Michelle Obama's Independent Streak, and Her Romance With Barack
Her tightknit family had its own way of evaluating Barack Obama.
Oct. 3, 2008— -- Growing up on the South Side of Chicago, Michelle Obama learned the value of a strong work ethic from her father, Fraser Robinson.
He had multiple sclerosis but managed to go to work every day at the city's water-filtration department where he worked as a pump operator. Her mother, Marion, stayed home to raise Michelle and her big brother, Craig.
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Today, Craig Robinson suggests that their family dynamic was comparable to the Cleavers in the 1950s sitcom "Leave It to Beaver." He said their parents taught them to have high standards, and to have respect for themselves and others.
"We always said that peer pressure didn't mean anything if you had Fraser and Marion Robinson pressure," he said. "And a black version of the Cleavers, no less."
The Robinsons lived in a townhouse, in a small one-bedroom apartment on the top floor.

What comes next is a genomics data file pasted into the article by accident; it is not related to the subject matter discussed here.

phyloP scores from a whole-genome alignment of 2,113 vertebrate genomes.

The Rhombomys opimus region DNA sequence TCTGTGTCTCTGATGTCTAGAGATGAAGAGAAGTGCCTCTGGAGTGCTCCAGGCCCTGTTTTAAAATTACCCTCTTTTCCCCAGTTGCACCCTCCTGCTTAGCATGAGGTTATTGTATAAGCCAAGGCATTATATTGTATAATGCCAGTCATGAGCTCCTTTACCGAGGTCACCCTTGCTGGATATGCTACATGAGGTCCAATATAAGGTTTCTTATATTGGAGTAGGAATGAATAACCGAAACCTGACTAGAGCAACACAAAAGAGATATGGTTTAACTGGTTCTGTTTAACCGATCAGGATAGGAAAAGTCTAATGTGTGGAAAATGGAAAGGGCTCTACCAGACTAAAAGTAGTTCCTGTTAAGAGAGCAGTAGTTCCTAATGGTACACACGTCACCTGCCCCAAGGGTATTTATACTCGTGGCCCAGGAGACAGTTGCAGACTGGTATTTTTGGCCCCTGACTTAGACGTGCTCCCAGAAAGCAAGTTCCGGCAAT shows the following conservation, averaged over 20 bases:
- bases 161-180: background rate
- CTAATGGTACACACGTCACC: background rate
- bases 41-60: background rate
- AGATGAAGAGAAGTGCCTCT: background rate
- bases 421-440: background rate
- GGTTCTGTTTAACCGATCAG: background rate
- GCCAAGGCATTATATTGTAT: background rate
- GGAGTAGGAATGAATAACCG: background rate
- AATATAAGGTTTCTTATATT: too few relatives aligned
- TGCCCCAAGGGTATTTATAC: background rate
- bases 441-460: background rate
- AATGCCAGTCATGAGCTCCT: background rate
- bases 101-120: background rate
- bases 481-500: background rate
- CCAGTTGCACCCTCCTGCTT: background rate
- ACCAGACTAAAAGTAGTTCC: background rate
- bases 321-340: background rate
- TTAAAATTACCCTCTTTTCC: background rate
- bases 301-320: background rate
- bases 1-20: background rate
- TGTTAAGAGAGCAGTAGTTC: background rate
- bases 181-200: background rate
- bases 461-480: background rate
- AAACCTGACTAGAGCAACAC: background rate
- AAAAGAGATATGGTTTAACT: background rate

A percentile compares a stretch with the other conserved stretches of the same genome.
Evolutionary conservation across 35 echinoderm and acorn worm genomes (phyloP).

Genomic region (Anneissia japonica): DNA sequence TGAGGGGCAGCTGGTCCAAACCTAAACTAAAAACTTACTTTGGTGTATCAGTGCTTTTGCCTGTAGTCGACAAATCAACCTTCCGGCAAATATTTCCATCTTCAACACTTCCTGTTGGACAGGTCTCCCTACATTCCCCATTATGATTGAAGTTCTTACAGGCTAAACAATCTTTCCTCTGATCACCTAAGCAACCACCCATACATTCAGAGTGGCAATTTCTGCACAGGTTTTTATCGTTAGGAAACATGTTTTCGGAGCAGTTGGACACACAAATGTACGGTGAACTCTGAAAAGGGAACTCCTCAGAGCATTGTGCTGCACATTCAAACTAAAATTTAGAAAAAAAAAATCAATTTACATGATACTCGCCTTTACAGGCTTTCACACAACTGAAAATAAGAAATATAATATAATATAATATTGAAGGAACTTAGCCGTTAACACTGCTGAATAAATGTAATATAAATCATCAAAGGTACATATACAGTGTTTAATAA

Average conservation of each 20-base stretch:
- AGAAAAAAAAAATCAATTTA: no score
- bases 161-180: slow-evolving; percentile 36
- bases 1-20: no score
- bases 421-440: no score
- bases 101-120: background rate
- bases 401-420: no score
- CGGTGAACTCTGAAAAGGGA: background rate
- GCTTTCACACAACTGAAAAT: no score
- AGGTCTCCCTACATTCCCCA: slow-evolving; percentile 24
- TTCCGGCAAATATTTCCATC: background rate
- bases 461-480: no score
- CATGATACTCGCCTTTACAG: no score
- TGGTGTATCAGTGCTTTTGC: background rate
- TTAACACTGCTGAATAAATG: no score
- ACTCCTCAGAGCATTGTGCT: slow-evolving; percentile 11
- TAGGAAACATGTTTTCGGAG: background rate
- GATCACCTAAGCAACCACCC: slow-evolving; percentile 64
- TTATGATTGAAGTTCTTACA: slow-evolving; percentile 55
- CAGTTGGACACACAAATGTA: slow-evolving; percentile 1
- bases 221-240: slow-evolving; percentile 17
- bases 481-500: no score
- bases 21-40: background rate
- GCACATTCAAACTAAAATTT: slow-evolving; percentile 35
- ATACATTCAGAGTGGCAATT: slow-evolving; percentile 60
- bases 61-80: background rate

"You really didn't know how poor you were," Robinson said.
Brother and sister slept in the living room with a makeshift wall dividing them. The two were close and even looked alike, often mistaken for twins. Her brother made sure to look out for his younger sister, especially when it came to the men she dated.
By the late 1980s, Michelle Robinson was holding out for a guy as good as her dad.
"My sister never had too many long-term boyfriends," Robinson said.
Michelle met Barack Obama when she was a 25-year-old lawyer at a corporate law firm, fresh out of Harvard Law School. Barack, then 28 years old, was a summer associate finishing law school. She was assigned to be his adviser.
"Because I went to Harvard and he went to Harvard, and the firm thought, 'Oh, we'll hook these two people up,'" Michelle Obama said. "So, you know, there was a little intrigue, but I must say after about a month, Barack, about a month in, asked me out, and I thought no way. This is completely tacky."
He persisted, and she finally relented, agreeing to a first date at a museum, followed by a movie and ice cream. She eventually brought him home to meet her family. They liked him, but her brother wasn't hopeful.
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